• After 30 min place a sheet of aluminium foil over the bread/s to prevent burning.
  • Once done, take out of the over to cool. Brush tops of hot bread with milk. This will give a nice color to the bread while it cools.

After baking

  • Wait for abt 5 mins and then turn over onto a wire rack. This prevents the bread base from becoming soggy.
  • Let it cool and then slice!

Ready to eat!!


The garlic bread was firm to cut through and I was able to toast in in my regular toaster. You can always add some grated cheese to the hot bread and enjoy! 😉

Vankaya (Brinjal) Pachadi

Vankaya (Brinjal) Pachadi

This past year I’ve been mostly AWOL from my online presence for a lot of reasons. And getting back to blogging is something i wish to focus on this year. A huge development that did take place was the growth of my kitchen garden. I became a part of a group of gardeners here in Bangalore who encouraged to grow-what-you-eat-and-eat-what-you-grow! My focus is to be healthy, and a great way of doing that is to eat organic foods. Adn the best way I found to achieve that, is to grow organic!! 🙂

Today’s recipe is made using vankaya that I grow in my garden!

There are 2 varieties of vankaya pachadi in Telugu cuisine. One is the way I will describe below. The other is one that Telugu cuisine shares with other Indian regions and is called baingan-ka-bharta. Hopefully, I’ll get around to featuring that too soon!

While baingan ka bharta relies on the violet colored brinjals, this pachadi can be made with any variety. That is a blessing, given that my kitchen garden doesn’t feature the violet ones (yet). What I do have are these 2 kinds of brinjal:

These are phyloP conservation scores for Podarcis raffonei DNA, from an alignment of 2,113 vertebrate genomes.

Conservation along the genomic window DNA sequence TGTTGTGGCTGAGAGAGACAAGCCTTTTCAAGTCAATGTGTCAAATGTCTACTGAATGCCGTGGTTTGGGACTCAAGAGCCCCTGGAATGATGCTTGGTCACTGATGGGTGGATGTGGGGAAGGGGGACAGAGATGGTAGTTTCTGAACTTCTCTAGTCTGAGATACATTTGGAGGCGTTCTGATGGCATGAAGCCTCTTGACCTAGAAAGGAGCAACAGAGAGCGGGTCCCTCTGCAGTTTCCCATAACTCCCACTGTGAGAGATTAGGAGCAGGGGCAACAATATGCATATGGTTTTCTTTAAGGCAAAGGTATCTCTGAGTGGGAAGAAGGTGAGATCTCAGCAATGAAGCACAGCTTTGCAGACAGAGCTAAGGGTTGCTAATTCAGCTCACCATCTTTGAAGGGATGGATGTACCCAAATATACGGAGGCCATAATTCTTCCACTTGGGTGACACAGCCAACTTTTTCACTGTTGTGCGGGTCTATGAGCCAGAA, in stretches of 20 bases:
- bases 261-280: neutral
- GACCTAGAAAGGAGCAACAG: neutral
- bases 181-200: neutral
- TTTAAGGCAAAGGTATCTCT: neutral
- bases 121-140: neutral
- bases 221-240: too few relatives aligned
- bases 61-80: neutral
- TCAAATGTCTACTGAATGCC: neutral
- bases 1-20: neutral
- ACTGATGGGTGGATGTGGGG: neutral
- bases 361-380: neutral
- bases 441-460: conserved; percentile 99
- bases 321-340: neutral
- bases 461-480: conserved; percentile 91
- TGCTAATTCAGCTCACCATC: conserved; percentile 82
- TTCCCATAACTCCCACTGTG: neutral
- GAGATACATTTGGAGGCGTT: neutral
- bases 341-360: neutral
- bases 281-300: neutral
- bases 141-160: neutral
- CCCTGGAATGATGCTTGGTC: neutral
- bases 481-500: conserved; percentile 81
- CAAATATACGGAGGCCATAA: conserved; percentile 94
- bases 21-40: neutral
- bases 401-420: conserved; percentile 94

Veggies from my garden!

The picture was taken along with other produce from my garden that day. I’ve used the single big whitish vankaya in this recipe.

So here goes!


Vankaya pachadi



  • Brinjal/eggplant/vankaya – 1 large (or abt 100 gm)
  • green chillies – 10-12
  • red chillies – 5
  • Tamarind – about 1/2 lemon size (approximately)
  • Salt – 1 tsp
  • Turmeric – 1/2 tsp
  • Cooking oil – 2 tbsp
  • Seasoning: mustard seeds (aavalu) – 1 tsp, urad dal (mina pappu) – 1 tsp, fenugreek seeds (menthulu) 1/3tsp, asafoetida  (inguva) – 1tsp


  • In a lidded saucepan, pour in the oil and place the uncut vankaya in it. The saucepan needs to be deep enough for the lid to set properly after planing the vankaya.
  • Keep turning the vankaya time to time to ensure the whole thing in braised. The skin will seem to split a bit, or at least part from the body. When lightly pressed, the skin will fold into the vankaya.
  • Remove from the saucepan, retaining the oil. Set the vankaya aside for cooling in the final serving dish.
  • Add the seasoning into the oil. Once the mustard seeds start to pop, add the red and green chillies and let them stay in the oil till all the chillies start changing color.
  • Take off the flame immediately and add the washed tamarind, turmeric and salt, and set aside to cool.
  • Once cool, grind the seasoning into a fine paste.
  • Peel the skin off the cooled vankaya. This will actually peel off easily if the vankaya has been braised properly.
  • Mash the peeled vankaya lightly. You may opt to keep pieces or mash the whole thing finely.
  • Mix the seasoning paste into the mashed vankaya welland set aside for some time.

The pachadi is best served with hot rice and ghee! 🙂